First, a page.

One of the roads I had hoped to tour this road-trip season was Lafayette Road, old US 52 between Indianapolis and Lafayette. I don’t think I’m going to make it this year, unfortunately; time is running out and my dance card is full. I do drive portions of this road a lot, and see a few obvious old alignments out of the corner of my eye. I stopped at one the other day and hit paydirt: concrete!
And not just any concrete: jointless concrete. My research isn’t rock solid, but it suggests that this practice generally ended by about 1925, when road-builders everywhere started putting expansion joints into their concrete roads to prevent cracking.
A bridge that was demolished in 2009 on this road a few miles south of here is known to have been built in two parts: two lanes in about 1925, and two in about 1935. Both projects were part of ongoing efforts to improve the state highway network, which was created in 1917 to respond to the rise of the automobile. Lafayette Road became part of State Road 6. Given the bridge’s history, it seems reasonable to conclude that the state paved this road in concrete in about 1925 — and then turned around in about 1935 and widened the road to four lanes and smoothed out a few curves. By this time, this road had become part of US 52.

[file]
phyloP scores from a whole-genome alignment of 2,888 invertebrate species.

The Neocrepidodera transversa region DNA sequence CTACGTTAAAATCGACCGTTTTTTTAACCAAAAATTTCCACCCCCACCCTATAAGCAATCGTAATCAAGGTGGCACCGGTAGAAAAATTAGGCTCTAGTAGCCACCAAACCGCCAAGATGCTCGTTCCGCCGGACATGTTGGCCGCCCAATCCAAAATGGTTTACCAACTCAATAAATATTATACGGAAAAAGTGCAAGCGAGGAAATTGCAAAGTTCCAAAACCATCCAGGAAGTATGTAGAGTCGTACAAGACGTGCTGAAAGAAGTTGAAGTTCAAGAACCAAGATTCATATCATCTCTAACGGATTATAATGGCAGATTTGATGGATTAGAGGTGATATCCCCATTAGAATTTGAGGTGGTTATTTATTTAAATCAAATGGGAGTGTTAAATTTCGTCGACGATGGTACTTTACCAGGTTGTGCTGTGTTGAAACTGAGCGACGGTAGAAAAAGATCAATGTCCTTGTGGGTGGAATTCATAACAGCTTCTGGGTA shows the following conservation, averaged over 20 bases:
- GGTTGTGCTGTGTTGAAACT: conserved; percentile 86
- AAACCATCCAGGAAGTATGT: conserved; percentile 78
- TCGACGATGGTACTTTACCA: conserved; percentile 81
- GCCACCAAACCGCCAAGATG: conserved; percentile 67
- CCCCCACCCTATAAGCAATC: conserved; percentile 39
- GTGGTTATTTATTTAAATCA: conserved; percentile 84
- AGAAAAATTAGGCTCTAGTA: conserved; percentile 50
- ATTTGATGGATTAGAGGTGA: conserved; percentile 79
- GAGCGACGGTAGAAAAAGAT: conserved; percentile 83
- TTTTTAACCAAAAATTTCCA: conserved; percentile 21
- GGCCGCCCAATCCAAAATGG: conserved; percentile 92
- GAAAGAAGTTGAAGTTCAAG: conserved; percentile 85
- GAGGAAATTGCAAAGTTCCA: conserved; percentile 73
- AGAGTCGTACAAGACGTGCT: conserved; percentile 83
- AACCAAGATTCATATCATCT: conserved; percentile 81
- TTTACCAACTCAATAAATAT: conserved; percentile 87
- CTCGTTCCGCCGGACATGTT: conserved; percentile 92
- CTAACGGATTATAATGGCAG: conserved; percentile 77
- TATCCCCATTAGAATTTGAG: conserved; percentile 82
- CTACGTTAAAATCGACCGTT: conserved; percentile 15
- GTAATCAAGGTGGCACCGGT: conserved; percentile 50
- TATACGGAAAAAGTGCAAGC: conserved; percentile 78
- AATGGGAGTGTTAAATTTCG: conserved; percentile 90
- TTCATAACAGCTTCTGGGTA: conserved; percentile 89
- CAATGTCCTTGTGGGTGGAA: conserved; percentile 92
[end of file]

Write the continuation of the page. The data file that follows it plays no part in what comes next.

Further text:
Can’t you just hear the farmers who lived on this road? “You just got done paving it in concrete a few years ago, and now here you are widening it and rerouting it! Why didn’t you do it all at once?”
Today, half of this old road segment has been removed, thanks to construction of a subdivision.
If you use an online aerial map to trace Lafayette Road from its origin in Indianapolis to about Lebanon in Boone County, you’ll find several old-road segments like this one, which is why I’ve wanted to explore it. The MapIndy site and the Indiana Historic Aerial Photo Index offer aerial images as old as 1937, which you can use to help locate them and see how the surrounding area has changed.
This photo shows this old alignment in relationship to the current alignment. As you can see, the state also flattened the road a little bit here!
The state relinquished this road to the city at least 40 years ago, after it rerouted US 52 around the city on an Interstate beltway. It’s just Lafayette Road again. But it remains a historic road, one of several roads the Indiana government commissioned during the 1830s to connect important cities and towns. In case it’s not obvious, this one linked Indianapolis to Lafayette. As best as I can tell, Indiana got out of the road business after about 1850, only to get back in again in 1917 thanks to the rise of the automobile.